There is widespread understanding that migration can represent an adaptive response to emerging and realized climate threats. However, the concept of “migration as adaptation” positions vulnerable populations as adaptive agents who can and even must migrate in response to climate change impacts, despite their often negligible contribution to greenhouse gas emissions. The Pacific islands region is widely viewed as an iconic site of climate change impacts and subsequent climate migration risk. This chapter discusses three Pacific countries—Fiji, Tuvalu, and Kiribati—and explores how people and government officials in these countries respond to the dynamic discursive, policy, social, and biophysical domains of “migration as climate change adaptation.”
John R. Campbell
In sharp contrast to the sense of a “migrant crisis” which prevails in Europe, nation states in the Horn of Africa understand migration, including state-induced population displacement, as unexceptional. The chapter addresses this apparent paradox by contrasting European policy discourse on migration with the long-term political and structural processes in northeastern Africa that cause population displacement and migration. The chapter then examines the migration policies of governments in the Horn and concludes by arguing that the European Union misrepresents and misunderstands the factors responsible for large-scale migration and the role of states in exploiting migrants. For these reasons it is highly unlikely that the EU-Horn of Africa Action Plan/Khartoum process will bring about better border management policies and practices.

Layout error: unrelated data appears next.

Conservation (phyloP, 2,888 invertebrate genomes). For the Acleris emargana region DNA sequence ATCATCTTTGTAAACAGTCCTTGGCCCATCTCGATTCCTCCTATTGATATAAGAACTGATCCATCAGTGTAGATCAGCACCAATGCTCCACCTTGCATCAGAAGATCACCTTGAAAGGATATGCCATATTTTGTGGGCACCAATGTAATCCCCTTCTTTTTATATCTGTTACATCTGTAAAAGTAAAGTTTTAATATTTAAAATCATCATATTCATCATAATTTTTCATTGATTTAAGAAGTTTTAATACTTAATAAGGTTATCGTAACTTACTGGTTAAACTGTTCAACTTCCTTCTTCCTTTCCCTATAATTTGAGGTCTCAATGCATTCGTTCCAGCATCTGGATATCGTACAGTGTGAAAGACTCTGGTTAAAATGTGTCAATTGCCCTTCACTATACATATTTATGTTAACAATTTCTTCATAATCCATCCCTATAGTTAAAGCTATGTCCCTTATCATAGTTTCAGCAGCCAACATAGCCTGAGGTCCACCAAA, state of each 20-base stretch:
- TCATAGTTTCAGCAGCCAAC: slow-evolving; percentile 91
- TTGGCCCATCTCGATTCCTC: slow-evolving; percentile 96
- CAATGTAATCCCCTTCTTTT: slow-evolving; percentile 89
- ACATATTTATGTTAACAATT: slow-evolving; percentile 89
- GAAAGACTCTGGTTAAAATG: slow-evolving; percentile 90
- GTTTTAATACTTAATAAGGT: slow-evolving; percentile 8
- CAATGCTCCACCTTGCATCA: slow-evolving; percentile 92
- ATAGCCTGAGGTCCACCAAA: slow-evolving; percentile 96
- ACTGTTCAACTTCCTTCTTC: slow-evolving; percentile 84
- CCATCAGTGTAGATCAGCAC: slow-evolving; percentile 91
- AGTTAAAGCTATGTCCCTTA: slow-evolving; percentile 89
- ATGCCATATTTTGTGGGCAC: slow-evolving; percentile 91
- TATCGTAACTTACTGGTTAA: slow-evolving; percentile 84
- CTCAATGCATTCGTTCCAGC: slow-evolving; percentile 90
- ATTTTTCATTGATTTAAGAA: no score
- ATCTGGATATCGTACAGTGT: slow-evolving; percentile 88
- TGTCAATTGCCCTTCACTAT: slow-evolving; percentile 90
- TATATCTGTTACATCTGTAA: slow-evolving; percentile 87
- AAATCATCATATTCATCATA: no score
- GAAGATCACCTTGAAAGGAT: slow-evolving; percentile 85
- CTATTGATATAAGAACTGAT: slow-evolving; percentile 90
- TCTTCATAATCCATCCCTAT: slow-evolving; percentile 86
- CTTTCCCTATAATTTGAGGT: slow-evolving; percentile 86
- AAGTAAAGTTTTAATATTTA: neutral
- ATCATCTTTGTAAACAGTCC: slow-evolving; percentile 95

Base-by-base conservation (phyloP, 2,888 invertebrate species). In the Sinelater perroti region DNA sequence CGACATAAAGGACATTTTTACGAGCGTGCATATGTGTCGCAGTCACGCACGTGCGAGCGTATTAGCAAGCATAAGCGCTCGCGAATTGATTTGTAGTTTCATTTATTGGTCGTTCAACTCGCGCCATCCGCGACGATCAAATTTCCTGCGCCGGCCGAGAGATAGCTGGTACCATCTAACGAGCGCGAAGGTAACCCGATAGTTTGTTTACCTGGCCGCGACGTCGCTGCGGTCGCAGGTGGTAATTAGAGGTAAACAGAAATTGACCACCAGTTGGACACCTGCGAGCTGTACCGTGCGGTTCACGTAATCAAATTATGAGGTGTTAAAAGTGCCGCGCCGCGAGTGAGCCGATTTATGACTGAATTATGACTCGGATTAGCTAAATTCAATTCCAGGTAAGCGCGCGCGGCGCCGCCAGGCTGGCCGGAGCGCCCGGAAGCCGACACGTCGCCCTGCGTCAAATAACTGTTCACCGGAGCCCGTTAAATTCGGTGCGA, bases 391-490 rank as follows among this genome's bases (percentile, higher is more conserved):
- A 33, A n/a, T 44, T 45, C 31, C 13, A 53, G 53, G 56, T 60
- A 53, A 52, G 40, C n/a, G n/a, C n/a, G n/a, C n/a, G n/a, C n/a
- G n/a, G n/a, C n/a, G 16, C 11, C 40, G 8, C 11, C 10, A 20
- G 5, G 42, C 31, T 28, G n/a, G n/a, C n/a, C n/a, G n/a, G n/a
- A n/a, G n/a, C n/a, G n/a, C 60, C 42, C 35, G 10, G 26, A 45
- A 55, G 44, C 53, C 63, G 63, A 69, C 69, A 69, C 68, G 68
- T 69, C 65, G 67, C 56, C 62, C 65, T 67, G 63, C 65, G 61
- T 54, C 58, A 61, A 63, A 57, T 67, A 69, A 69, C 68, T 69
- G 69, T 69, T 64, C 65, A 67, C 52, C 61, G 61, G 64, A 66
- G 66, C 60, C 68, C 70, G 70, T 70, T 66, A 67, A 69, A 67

This chapter examines the criminalization of asylum seekers arriving irregularly into Canada and the human rights implications of this process, in particular the Designated Foreign National (DFN) policy established in 2012 and the increased role of the Canada Border Services Agency (CBSA) in the refugee system. These changes exemplify the crisis-led management by the previous Conservative government as a reaction to the 2009 and 2010 boat arrivals of nearly 600 Tamil asylum seekers from Sri Lanka. The specific objectives of the policy amendments are scrutinized to determine whether their stated goals are being achieved. The chapter draws on interviews conducted between October 2015 and May 2017 in three major provinces (Quebec, Ontario, and British Columbia) that host the majority of asylum seekers in Canada.